Read More: Phys.Org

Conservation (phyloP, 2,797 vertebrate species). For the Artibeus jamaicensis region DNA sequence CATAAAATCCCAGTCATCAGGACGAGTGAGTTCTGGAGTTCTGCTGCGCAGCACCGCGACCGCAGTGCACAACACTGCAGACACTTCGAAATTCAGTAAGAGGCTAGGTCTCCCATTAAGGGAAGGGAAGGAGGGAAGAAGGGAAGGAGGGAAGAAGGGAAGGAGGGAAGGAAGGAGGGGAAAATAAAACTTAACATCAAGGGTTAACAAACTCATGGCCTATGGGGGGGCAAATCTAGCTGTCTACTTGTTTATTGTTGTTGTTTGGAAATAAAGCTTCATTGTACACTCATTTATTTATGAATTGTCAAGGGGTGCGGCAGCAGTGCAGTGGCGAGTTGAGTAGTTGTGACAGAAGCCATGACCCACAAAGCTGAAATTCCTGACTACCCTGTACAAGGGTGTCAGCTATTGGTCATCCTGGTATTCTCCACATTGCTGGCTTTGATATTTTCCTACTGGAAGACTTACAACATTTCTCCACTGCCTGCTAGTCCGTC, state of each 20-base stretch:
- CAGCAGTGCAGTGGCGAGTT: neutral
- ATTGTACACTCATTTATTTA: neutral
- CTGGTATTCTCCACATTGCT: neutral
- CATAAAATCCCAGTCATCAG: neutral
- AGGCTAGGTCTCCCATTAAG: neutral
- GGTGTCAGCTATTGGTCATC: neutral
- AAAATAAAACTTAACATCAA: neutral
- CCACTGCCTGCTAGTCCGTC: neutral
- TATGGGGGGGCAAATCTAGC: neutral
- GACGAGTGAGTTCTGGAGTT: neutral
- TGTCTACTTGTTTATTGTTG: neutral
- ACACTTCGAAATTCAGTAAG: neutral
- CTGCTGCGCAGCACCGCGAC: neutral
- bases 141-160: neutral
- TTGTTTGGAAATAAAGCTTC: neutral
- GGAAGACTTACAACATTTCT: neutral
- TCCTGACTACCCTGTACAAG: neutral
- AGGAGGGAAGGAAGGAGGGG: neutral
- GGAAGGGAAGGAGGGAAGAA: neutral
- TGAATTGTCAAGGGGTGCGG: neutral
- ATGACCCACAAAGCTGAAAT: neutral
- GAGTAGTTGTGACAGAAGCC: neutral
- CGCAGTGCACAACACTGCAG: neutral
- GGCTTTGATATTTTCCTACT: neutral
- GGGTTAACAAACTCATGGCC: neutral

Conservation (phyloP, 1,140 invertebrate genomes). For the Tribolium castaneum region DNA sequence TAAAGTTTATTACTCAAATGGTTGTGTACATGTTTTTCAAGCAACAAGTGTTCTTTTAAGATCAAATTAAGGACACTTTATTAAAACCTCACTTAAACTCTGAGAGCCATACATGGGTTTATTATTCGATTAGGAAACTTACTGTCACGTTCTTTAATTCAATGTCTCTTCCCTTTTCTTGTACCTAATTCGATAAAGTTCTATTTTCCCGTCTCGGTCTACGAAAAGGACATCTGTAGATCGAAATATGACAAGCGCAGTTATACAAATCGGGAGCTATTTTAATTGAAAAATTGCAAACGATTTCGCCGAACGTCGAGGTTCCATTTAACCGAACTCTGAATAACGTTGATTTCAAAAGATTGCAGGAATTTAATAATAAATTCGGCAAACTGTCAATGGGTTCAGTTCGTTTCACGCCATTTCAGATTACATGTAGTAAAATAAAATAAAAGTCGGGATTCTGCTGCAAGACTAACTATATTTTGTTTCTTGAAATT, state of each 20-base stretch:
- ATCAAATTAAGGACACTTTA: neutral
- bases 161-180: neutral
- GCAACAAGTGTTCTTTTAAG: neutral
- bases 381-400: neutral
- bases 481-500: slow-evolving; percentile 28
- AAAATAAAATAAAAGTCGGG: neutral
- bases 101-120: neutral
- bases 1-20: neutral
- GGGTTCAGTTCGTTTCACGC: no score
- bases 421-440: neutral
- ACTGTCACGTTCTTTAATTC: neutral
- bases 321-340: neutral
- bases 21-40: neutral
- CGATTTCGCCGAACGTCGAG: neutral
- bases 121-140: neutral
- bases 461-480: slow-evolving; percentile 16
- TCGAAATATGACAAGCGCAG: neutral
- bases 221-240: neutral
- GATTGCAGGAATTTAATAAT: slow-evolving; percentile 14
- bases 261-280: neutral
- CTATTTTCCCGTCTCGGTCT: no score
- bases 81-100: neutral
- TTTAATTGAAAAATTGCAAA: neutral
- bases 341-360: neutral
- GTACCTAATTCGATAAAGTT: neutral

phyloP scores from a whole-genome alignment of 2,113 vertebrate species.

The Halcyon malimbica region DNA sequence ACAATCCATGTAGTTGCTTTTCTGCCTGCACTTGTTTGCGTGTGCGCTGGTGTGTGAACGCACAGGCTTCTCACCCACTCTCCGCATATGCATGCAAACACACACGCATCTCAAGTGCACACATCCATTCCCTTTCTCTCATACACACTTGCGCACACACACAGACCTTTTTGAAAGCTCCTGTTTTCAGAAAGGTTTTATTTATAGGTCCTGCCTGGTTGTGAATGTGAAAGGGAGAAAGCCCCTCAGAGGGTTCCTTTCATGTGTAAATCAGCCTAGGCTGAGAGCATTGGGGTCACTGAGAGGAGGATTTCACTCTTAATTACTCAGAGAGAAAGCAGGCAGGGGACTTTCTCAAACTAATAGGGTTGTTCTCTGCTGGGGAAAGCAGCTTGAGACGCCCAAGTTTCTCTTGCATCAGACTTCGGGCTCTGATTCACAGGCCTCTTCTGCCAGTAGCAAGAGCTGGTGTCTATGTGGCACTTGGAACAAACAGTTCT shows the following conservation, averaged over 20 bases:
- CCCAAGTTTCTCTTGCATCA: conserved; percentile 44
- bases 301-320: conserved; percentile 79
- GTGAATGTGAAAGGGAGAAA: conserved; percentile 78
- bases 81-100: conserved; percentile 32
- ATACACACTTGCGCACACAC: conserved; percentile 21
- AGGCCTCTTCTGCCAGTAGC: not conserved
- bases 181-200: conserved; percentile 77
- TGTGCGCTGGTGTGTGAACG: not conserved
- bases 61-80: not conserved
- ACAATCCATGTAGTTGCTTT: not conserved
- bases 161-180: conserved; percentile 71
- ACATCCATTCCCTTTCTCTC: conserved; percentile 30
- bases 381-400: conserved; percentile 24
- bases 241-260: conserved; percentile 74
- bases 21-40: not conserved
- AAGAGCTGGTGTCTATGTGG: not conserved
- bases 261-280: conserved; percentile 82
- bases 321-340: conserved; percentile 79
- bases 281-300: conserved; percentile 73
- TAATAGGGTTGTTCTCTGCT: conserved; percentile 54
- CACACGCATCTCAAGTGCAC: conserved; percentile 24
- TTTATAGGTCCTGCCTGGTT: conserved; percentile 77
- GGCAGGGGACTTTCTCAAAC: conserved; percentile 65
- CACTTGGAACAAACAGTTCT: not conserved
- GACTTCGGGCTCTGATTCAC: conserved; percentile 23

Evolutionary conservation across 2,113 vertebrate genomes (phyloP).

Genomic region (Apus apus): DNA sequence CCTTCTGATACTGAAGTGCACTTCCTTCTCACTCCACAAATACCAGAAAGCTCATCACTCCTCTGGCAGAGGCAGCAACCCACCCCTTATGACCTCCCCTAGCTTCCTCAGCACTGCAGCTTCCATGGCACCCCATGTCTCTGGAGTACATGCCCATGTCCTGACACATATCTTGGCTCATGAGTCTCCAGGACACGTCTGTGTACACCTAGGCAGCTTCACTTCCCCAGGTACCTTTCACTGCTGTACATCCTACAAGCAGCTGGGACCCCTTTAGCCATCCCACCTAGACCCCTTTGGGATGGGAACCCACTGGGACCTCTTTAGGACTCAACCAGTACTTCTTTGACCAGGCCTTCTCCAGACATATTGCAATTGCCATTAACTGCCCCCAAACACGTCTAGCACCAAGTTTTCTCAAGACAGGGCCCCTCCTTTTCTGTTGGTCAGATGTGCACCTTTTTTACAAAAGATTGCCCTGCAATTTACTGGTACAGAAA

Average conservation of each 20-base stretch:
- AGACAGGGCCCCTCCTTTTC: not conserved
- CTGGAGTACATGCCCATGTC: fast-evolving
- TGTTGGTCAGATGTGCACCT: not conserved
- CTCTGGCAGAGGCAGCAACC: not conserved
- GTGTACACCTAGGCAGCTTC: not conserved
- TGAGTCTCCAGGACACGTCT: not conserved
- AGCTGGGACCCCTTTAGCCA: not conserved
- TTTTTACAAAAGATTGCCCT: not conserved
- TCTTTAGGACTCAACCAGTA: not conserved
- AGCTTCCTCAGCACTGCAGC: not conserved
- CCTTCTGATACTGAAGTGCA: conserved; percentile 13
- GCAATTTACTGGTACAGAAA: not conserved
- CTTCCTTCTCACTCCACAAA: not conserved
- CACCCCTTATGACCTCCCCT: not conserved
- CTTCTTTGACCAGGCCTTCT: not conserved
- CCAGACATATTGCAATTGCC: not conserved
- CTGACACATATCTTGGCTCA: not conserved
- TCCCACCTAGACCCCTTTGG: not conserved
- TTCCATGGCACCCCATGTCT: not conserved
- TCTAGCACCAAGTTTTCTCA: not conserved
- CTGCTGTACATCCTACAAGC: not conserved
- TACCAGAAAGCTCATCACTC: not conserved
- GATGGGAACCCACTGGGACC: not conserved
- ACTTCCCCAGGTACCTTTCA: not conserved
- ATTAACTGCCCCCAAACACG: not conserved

Aging is a natural part of life, but that hasn't stopped people from embarking on efforts to stop the process. Unfortunately, perhaps, those attempts are futile, according to University of Arizona researchers who have proved that it's mathematically impossible to halt aging in multicellular organisms like humans. "Aging is mathematically inevitable - like, seriously inevitable. There's logically, theoretically, mathematically no way out," said Joanna Masel, professor of ecology and evolutionary biology and at the UA. Masel and UA postdoctoral researcher Paul Nelson outline their findings on math and aging in a new study titled "Intercellular Competition and Inevitability of Multicellular Aging," published in Proceedings of the National Academy of Sciences. Current understanding of the evolution of aging leaves open the possibility that aging could be stopped if only science could figure out a way to make selection between organisms perfect. One way to do that might be to use competition between cells to eliminate poorly functioning "sluggish" cells linked to aging, while keeping other cells intact. However, the solution isn't that simple, Masel and Nelson say.